20
$\begingroup$

Fill a $4\times4$ grid with positive integers so that:

  • Every cell has a different integer
  • The product of the numbers in each row is $5040$, and similarly for the columns

Source: This was an NPR weekly listener challenge, aired on 2005-10-09. See here.

$\endgroup$
22
$\begingroup$

A possible solution is:

10   8    3  21
12  15   14   2
 1   7   30  24
42   6    4   5

Strategy

$$5040=2^4 \times 3^2 \times 5 \times 7$$

First I decided where to put the multiples of $7$ and $5$. Then I multiplied proper exponents of $2$ and $3$ to each cell. I started with:

5 1 1 7
1 5 7 1
1 7 5 1
7 1 1 5

This formation ensures that the number of cells without a $5$ or $7$ stays minimum. There are other such formations. But this is the most simple.

Now, There are eight $1$'s, four each of $5$ and$7$. When adding exponents of $3$ my strategy was to half each number of repeatation. A simple pattern was:

1 1 3 3
3 3 1 1
1 1 3 3
3 3 1 1

Multiplying by this grid the previous one, we have:

 5  1  3 21
 3 15  7  1
 1  7 15  3
21  3  1  5

Now the repeatation pattern was like this (same color represents same powers of $3$, $5$, $7$ in factorization):

enter image description here

For any two cells with the same color I had to differentiate them by multiplying different powers of $2$. Note the red and yellow cells. There are four of each. Hence I needed at least four different powers of $2$, $2^4$ couldn't be chosen because putting $2^4$ in a red or yellow cell, forces two cells of the opposite color to have same powers of $2$, hence be same. So, the four red and yellow cells had to be multiplied with $2^0, 2^1, 2^2,2^3$ A bit of fiddling led to the pattern:

2 8 1 1
4 1 2 2
1 1 2 8
2 2 4 1

Multiplying by this grid, we get the desired solution.

$\endgroup$
  • $\begingroup$ Out of curiosity, how did you solve it? Was it just by brute force? $\endgroup$ – Bailey M Sep 10 '15 at 19:58
  • 1
    $\begingroup$ @BaileyM I was editing it when you asked. It was strategical guessing, I would say. $\endgroup$ – Rohcana Sep 10 '15 at 20:14
  • $\begingroup$ There is an error in your strategy description in 2 squares of the bottom right corner. $\endgroup$ – Sleafar Sep 10 '15 at 20:20
  • 3
    $\begingroup$ +1 For another method of construction (and other examples), check out this page. $\endgroup$ – Set Big O Sep 11 '15 at 0:10
10
$\begingroup$

Another solution (with diagonals as bonus):

10    4    6   21
18    7   20    2
28   12    3    5
 1   15   14   24

Things that multiply to 5040:

  • each of the four rows
  • each of the four columns
  • each of two diagonals
  • four center cells
  • four corner cells
  • two middle cells of the top row two middle cells of bottom row
  • two middle cells of the rightmost column and two middle cells of the leftmost column
  • each of the four corner 2x2 grids
$\endgroup$
  • $\begingroup$ Woah, what? Verified that rows, columns, diagonals, center 2x2, and corner 2x2s all work. $\endgroup$ – Ben Frankel Sep 10 '15 at 22:05
  • $\begingroup$ I was just trying to get the diagonals to work out, but it appears I stumbled into a multiplicative version of Durer's magic square $\endgroup$ – Tyler Seacrest Sep 10 '15 at 22:10
  • $\begingroup$ I've found a few other things to multiply to 5040 as well... $\endgroup$ – Ben Frankel Sep 10 '15 at 22:18
  • 1
    $\begingroup$ This isn't a good solution, it doesn't have 42 ;) $\endgroup$ – Rohcana Sep 10 '15 at 22:20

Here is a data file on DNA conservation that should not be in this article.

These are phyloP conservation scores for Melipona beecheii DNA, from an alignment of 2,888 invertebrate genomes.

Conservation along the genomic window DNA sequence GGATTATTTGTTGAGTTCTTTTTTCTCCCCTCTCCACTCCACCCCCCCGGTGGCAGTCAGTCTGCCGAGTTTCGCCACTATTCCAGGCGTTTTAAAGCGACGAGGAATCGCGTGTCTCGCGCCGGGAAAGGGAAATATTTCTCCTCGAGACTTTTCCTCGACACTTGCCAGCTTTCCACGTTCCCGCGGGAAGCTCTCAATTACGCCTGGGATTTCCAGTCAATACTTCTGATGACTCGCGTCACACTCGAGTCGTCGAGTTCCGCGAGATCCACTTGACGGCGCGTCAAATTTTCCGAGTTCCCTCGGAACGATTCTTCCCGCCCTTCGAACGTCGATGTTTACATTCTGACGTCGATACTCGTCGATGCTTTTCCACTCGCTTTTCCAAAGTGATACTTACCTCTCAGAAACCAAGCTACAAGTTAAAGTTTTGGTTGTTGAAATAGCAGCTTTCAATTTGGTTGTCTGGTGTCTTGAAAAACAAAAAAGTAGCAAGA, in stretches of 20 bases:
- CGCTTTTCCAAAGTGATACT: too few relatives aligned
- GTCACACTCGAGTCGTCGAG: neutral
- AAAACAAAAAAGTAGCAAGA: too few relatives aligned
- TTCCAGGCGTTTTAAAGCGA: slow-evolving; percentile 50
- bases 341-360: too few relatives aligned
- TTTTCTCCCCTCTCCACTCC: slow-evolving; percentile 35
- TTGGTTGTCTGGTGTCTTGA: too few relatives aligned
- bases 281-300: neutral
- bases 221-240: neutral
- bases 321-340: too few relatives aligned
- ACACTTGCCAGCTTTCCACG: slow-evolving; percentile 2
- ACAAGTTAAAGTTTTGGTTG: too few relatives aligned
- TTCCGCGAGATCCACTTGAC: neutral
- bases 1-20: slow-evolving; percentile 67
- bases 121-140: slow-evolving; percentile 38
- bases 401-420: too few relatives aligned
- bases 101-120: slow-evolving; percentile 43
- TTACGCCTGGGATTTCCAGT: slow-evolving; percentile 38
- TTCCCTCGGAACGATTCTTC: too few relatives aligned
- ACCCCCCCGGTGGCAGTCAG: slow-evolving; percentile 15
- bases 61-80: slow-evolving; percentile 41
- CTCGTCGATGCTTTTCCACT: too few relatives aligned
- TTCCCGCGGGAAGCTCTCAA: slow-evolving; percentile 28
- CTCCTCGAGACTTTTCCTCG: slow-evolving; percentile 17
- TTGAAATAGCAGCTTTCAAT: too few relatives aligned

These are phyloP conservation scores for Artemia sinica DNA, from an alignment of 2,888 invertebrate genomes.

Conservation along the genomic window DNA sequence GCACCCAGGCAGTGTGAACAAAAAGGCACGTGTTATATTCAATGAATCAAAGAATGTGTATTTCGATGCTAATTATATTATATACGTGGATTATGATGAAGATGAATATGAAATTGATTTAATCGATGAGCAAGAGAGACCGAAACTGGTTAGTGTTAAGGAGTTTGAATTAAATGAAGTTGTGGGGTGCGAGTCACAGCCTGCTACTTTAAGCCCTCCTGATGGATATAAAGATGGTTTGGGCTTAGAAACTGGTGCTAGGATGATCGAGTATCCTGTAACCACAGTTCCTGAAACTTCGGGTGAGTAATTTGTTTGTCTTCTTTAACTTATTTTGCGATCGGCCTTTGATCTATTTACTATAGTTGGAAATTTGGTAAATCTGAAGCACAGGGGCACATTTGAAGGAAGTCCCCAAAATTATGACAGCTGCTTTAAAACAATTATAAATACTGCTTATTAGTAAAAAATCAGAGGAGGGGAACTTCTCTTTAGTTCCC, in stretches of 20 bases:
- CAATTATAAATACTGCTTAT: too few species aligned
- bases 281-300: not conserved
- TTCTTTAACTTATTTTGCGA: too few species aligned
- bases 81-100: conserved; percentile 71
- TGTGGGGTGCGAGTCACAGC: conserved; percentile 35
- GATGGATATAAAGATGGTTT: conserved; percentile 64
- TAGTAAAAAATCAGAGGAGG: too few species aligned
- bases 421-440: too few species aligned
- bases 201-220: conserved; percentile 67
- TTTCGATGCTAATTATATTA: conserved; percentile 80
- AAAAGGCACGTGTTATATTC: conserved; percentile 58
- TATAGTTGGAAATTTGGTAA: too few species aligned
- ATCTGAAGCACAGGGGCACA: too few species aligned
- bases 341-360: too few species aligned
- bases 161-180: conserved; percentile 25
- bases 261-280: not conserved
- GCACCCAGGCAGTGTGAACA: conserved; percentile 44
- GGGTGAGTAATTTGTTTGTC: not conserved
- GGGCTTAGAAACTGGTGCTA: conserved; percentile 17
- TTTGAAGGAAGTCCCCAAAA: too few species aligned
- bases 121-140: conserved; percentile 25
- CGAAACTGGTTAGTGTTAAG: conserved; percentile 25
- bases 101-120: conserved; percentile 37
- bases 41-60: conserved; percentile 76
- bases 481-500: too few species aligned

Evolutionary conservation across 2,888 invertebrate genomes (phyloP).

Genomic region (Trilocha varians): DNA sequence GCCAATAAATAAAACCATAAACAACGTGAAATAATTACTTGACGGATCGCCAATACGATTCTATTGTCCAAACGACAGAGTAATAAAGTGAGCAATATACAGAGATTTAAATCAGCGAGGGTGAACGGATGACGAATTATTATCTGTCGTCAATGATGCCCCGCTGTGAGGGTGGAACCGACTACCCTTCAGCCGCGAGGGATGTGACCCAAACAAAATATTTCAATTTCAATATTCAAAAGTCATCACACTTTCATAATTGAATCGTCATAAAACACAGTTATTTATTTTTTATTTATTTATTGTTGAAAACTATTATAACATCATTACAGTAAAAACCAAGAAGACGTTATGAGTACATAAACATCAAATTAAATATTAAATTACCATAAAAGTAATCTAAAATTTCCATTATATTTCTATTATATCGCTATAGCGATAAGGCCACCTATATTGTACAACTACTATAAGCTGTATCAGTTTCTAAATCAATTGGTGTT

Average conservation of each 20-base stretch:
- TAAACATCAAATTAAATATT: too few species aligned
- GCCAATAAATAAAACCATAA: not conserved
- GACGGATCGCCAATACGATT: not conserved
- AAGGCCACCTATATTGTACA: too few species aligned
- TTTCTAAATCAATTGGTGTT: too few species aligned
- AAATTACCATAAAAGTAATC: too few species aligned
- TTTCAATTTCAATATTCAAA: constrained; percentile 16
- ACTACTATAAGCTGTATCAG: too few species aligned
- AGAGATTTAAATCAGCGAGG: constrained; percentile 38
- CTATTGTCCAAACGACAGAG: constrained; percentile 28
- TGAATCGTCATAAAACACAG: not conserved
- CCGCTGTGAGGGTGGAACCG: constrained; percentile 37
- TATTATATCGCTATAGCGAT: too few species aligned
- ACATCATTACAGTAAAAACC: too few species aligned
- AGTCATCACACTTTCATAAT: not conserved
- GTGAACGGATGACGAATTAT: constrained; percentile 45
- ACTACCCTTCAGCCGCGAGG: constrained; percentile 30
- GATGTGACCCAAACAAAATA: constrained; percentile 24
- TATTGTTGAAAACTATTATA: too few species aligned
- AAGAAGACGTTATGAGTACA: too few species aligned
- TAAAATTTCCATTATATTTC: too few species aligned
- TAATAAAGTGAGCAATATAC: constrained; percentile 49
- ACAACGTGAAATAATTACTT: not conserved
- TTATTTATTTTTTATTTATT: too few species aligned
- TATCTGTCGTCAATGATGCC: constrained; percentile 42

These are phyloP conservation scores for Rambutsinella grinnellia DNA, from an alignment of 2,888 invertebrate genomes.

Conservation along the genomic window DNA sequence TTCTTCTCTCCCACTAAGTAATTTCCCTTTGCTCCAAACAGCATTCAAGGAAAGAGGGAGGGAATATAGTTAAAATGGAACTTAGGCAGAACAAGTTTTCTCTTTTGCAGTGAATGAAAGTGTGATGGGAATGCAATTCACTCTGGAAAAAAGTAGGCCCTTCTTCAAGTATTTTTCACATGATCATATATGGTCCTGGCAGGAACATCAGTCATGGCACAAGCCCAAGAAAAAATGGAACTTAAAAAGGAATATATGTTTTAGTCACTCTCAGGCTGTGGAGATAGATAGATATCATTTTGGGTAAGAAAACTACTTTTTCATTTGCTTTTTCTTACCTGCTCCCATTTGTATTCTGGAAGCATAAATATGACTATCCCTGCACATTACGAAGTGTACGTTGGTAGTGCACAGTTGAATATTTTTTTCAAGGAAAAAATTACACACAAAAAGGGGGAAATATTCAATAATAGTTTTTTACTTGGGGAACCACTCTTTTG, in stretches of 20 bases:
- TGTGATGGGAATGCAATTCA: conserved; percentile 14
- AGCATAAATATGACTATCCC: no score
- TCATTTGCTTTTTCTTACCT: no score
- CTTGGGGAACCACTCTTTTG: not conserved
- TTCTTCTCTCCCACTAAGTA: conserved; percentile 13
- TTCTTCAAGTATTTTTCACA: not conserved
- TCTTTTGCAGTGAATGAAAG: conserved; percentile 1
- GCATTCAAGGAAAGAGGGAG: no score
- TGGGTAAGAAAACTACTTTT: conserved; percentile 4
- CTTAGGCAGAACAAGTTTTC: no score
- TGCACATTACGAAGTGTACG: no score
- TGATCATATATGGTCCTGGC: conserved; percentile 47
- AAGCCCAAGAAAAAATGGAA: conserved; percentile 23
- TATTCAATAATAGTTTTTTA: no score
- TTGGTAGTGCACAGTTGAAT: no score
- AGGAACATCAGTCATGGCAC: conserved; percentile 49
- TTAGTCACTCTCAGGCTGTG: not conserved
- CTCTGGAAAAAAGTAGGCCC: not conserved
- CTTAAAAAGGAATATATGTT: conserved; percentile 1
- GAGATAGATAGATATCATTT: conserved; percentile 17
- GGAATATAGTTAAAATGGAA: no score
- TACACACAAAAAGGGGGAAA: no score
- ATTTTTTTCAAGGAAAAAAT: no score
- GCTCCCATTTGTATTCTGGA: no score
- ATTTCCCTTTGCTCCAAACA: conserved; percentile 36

2
$\begingroup$

After unsuccessful manual fiddling with the prime factors I decided to write a program, unfortunately not fast enough. Here it is anyway. It should print all possible solutions, but will contain duplicates. And I have no idea how long it takes to run, there are many solutions.

public class Main {
    private static final int SIZE = 4;
    private static final int[] FACTORS = new int[] {2, 2, 2, 2, 3, 3, 5, 7};

    private static final ArrayList<int[]> perms = new ArrayList<>();

    private static void generateGrids(int depth, int[] grid) {
        if (depth < FACTORS.length) {
            for (int[] perm : perms) {
                for (int i = 0; i < SIZE; ++ i) {
                    grid[i * SIZE + perm[i]] *= FACTORS[depth];
                }
                generateGrids(depth + 1, grid);
                for (int i = 0; i < SIZE; ++ i) {
                    grid[i * SIZE + perm[i]] /= FACTORS[depth];
                }
            }
        } else {
            int[] tmp = new int[SIZE * SIZE];
            System.arraycopy(grid, 0, tmp, 0, tmp.length);
            Arrays.sort(tmp);
            for (int i = 0; i < tmp.length - 1; ++ i) {
                if (tmp[i] == tmp[i + 1]) {
                    return;
                }
            }
            System.out.println(Arrays.toString(grid));
        }
    }

    private static void generatePerms(int depth, int[] perm) {
        outer:
        for (int i = 0; i < SIZE; ++i) {
            for (int j = 0; j < depth; j++) {
                if (i == perm[j]) {
                    continue outer;
                }
            }
            perm[depth] = i;
            if (depth < SIZE - 1) {
                generatePerms(depth + 1, perm);
            } else {
                int[] tmp = new int[SIZE];
                System.arraycopy(perm, 0, tmp, 0, SIZE);
                perms.add(tmp);
            }
        }
    }

    public static void main(String[] args) {
        generatePerms(0, new int[SIZE]);
        int[] grid = new int[SIZE * SIZE];
        Arrays.fill(grid, 1);
        generateGrids(0, grid);
    }
}
$\endgroup$

Your Answer

By clicking “Post Your Answer”, you agree to our terms of service, privacy policy and cookie policy

Not the answer you're looking for? Browse other questions tagged or ask your own question.